RE: [scrumdevelopment] Getting the REAL Customer - was Re: More newbie questions...
- I agree Bryan,Deb, maybe if you went after the real end USER audience (there might be multiple) you might have discovered the political scene in time to keep everyone happy or at least be cognizant of who you were going to please and who would be alienated. If HR would have walked you over to the desks of the people they expected to foist the system onto and left you there to chat with them unmoderated you would have learned what you needed to.As a rule of thumb, whenever business analysts categorize groups of users as audiences and attempt to define their needs it can be very productive to speak directly to members of each audience, especially if you think the business analysts are not doing so or are patronizing them.Mike.-----Original Message-----
From: Bryan Zarnett [mailto:bzarnett@...]
Sent: Sunday, August 03, 2003 11:06 AM
Subject: Re: [scrumdevelopment] Getting the REAL Customer - was Re: More newbie questions...
On Sunday, August 3, 2003, at 11:00 AM, Bryan Zarnett wrote:
I feel customer is a poorly chosen word because the customer can have such a wide definition. In a Online-banking System who is the customer? I personally am the customer for the banking system created by TD/Canada Trust according to the banking representative. The business analyst is my customer in the development of the product. The customer of the BA is a series of mysterious product owners associated to the bank? Which one is the real customer? Who is the customer? In this circumstance though, the BA is the business advocate.
On Sunday, August 3, 2003, at 10:30 AM, Deb wrote:
I wonder if this is not one of the biggest roadblocks to Scrum
success - not talking to (not being allowed to talk to) the "real"
customer. If we don't get access to the right Customer
representatives, don't we risk building more shelfware?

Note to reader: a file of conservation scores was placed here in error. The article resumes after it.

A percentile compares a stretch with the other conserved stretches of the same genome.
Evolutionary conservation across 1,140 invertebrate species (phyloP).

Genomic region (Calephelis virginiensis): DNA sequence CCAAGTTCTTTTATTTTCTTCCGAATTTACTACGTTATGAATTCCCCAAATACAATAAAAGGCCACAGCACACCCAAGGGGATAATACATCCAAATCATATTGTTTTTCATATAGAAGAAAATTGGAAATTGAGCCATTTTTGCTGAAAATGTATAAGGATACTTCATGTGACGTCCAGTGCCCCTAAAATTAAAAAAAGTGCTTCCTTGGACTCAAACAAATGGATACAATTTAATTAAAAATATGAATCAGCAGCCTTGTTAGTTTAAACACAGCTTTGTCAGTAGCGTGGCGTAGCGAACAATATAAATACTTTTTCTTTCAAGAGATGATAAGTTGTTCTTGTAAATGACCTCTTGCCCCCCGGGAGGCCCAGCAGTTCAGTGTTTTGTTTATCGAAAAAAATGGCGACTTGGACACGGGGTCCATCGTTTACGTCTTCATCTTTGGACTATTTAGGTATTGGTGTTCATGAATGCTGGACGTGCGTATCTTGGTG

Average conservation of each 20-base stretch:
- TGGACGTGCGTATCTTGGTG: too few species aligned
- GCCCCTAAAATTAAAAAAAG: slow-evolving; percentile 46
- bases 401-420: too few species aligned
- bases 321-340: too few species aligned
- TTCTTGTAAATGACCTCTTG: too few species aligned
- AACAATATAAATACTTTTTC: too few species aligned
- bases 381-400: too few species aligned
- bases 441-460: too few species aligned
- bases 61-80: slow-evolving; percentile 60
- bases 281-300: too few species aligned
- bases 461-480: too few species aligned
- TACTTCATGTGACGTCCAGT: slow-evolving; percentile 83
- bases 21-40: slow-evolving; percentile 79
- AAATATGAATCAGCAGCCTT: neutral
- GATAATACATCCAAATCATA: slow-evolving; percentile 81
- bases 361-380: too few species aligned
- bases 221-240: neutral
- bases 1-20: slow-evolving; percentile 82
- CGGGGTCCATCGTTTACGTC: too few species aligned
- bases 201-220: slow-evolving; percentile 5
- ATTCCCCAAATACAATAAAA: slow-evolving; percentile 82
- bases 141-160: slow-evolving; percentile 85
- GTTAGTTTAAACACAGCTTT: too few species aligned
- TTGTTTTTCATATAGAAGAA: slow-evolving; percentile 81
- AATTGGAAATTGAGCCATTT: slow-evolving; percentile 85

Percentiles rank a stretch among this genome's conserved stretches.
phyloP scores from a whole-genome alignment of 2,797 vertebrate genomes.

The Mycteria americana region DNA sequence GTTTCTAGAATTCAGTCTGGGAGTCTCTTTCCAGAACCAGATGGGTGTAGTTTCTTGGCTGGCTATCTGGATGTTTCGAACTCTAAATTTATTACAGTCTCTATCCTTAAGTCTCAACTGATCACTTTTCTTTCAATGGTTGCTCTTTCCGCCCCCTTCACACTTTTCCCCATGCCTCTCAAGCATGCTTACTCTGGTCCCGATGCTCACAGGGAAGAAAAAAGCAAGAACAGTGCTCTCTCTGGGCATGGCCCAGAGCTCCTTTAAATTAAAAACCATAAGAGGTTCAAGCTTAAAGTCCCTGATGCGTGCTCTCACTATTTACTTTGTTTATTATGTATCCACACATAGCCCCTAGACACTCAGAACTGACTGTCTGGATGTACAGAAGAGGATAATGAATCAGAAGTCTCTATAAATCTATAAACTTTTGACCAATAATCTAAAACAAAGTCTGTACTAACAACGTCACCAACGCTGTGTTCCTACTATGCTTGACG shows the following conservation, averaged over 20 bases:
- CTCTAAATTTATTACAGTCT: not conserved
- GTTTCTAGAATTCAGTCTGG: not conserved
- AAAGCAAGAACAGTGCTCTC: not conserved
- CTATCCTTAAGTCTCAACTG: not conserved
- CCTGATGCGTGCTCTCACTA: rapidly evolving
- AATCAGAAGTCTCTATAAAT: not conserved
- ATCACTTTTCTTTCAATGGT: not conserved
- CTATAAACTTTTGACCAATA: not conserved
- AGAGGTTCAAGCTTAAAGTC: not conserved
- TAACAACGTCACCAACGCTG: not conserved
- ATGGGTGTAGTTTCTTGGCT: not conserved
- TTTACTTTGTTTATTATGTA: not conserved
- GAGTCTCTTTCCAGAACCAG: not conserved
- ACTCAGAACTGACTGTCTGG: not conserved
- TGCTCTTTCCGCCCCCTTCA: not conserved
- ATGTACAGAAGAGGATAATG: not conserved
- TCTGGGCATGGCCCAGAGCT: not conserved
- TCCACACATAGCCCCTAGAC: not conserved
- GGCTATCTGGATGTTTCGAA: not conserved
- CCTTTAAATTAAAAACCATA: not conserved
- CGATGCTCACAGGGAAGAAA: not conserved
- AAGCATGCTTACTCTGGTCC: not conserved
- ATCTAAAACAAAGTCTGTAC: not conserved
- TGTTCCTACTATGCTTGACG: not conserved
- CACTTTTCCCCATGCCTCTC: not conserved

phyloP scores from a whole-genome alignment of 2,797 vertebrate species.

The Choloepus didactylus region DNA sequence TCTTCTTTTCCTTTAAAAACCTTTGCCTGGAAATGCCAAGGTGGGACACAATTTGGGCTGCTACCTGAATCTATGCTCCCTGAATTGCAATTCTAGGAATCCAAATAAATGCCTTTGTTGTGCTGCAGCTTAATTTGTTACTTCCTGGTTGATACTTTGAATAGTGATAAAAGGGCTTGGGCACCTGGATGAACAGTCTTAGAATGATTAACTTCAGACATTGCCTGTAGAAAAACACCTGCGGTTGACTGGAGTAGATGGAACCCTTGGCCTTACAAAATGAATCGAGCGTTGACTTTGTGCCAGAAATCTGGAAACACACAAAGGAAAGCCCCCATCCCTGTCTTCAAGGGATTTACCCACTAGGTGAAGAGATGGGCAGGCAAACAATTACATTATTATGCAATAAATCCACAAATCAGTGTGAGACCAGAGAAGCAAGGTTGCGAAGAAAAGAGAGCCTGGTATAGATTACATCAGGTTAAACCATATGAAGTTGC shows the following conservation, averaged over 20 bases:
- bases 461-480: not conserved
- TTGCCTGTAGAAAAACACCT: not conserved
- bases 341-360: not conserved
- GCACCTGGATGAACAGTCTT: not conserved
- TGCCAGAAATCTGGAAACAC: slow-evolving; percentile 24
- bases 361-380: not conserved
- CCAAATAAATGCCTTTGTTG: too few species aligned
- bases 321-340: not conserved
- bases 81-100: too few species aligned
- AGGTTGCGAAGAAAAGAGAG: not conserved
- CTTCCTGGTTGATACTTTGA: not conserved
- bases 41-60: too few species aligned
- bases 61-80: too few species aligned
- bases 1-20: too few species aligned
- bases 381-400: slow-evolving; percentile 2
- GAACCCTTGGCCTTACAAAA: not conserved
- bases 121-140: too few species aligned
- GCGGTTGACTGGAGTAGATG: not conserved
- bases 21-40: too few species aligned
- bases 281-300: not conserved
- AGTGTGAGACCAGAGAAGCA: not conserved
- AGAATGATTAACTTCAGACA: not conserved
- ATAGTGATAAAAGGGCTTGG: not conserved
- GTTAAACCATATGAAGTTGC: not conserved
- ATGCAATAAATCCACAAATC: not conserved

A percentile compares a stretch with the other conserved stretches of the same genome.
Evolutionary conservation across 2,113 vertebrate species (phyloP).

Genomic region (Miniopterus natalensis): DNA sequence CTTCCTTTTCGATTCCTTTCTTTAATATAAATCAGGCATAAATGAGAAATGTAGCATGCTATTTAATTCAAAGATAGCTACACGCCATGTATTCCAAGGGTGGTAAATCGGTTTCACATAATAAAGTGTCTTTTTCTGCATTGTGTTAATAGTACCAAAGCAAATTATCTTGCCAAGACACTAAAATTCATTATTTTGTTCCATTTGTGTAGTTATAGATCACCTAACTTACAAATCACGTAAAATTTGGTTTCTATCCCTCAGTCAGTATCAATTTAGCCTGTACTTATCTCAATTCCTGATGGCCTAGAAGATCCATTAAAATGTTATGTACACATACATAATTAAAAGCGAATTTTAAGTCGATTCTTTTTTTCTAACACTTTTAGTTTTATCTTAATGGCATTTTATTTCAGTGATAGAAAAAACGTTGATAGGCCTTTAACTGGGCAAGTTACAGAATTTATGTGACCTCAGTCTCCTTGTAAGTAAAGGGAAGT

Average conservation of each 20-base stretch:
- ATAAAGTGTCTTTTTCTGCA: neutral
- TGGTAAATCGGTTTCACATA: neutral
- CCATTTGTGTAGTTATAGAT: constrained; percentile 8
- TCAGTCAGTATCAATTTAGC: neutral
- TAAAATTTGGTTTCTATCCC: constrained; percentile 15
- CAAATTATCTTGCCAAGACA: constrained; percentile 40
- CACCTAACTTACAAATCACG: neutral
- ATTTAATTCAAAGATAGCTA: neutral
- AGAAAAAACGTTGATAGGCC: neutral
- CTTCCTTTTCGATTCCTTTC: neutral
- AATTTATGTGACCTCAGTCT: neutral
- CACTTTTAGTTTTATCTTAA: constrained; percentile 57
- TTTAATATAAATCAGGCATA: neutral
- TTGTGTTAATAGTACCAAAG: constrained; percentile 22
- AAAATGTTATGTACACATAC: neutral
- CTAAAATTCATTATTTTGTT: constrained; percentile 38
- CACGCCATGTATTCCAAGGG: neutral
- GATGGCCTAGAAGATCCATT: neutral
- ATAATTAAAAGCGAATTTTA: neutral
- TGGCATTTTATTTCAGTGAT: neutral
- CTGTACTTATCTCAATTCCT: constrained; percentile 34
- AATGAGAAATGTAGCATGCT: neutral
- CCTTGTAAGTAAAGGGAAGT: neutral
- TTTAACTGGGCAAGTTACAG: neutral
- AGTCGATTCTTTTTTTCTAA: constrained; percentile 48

> From: "Christian Knott" <chrisknott@...>Christian:
> With Scrum, we get to show what's been done every 30 days. That means
> that the "alignment smell" gets to be put on view once a month
> instead of, well, never in many other cases.
But in Scrum we also show what is done every day. Remember,
"Daily Build" and "Daily Scrum" are basic Scrum patterns.
A while ago Jeff Sutherland pointed to an article written by
Martin Fowler about continuous integration. All good and dandy.
It is great to have things like Anthill produce automatic builds
and run batches of unit tests. But it is also important for
the Customer to interact with stable versions of the application
and give feedback from hands-on experience on a daily basis.
Also, there are things like Fit and Fitnesse that attempt to
Automate "acceptance testing". Our style is to do this
through "human interaction" -- there are some things that
we feel are best leaving non-automated i.e. where we want humans
In our development we have perhaps hundreds if not thousands
of builds every day, and thousands of check ins and updates,
but we advertise at least one stable build daily for the customers
to play with.
> For the specific problem of fuzzily defined requirements for reports,done.
> I'm with Ron, pretty much. My difference: do something. Anything.
> Guestimate what the report should be, do it quickly, then mark it
Well, "mark it done" might be pushing your luck.
Some customers take it very offensively to "mark things done"
if they are not done. But certainly, getting a report out
for someone to see will start the feedback loops. (Don't forget
to update your daily estimate to completion after some work
and feedback are produced :-)
> The donors/owners will soon start griping, and you can convertTrue.
> their gripes into requirements that go on the product backlog.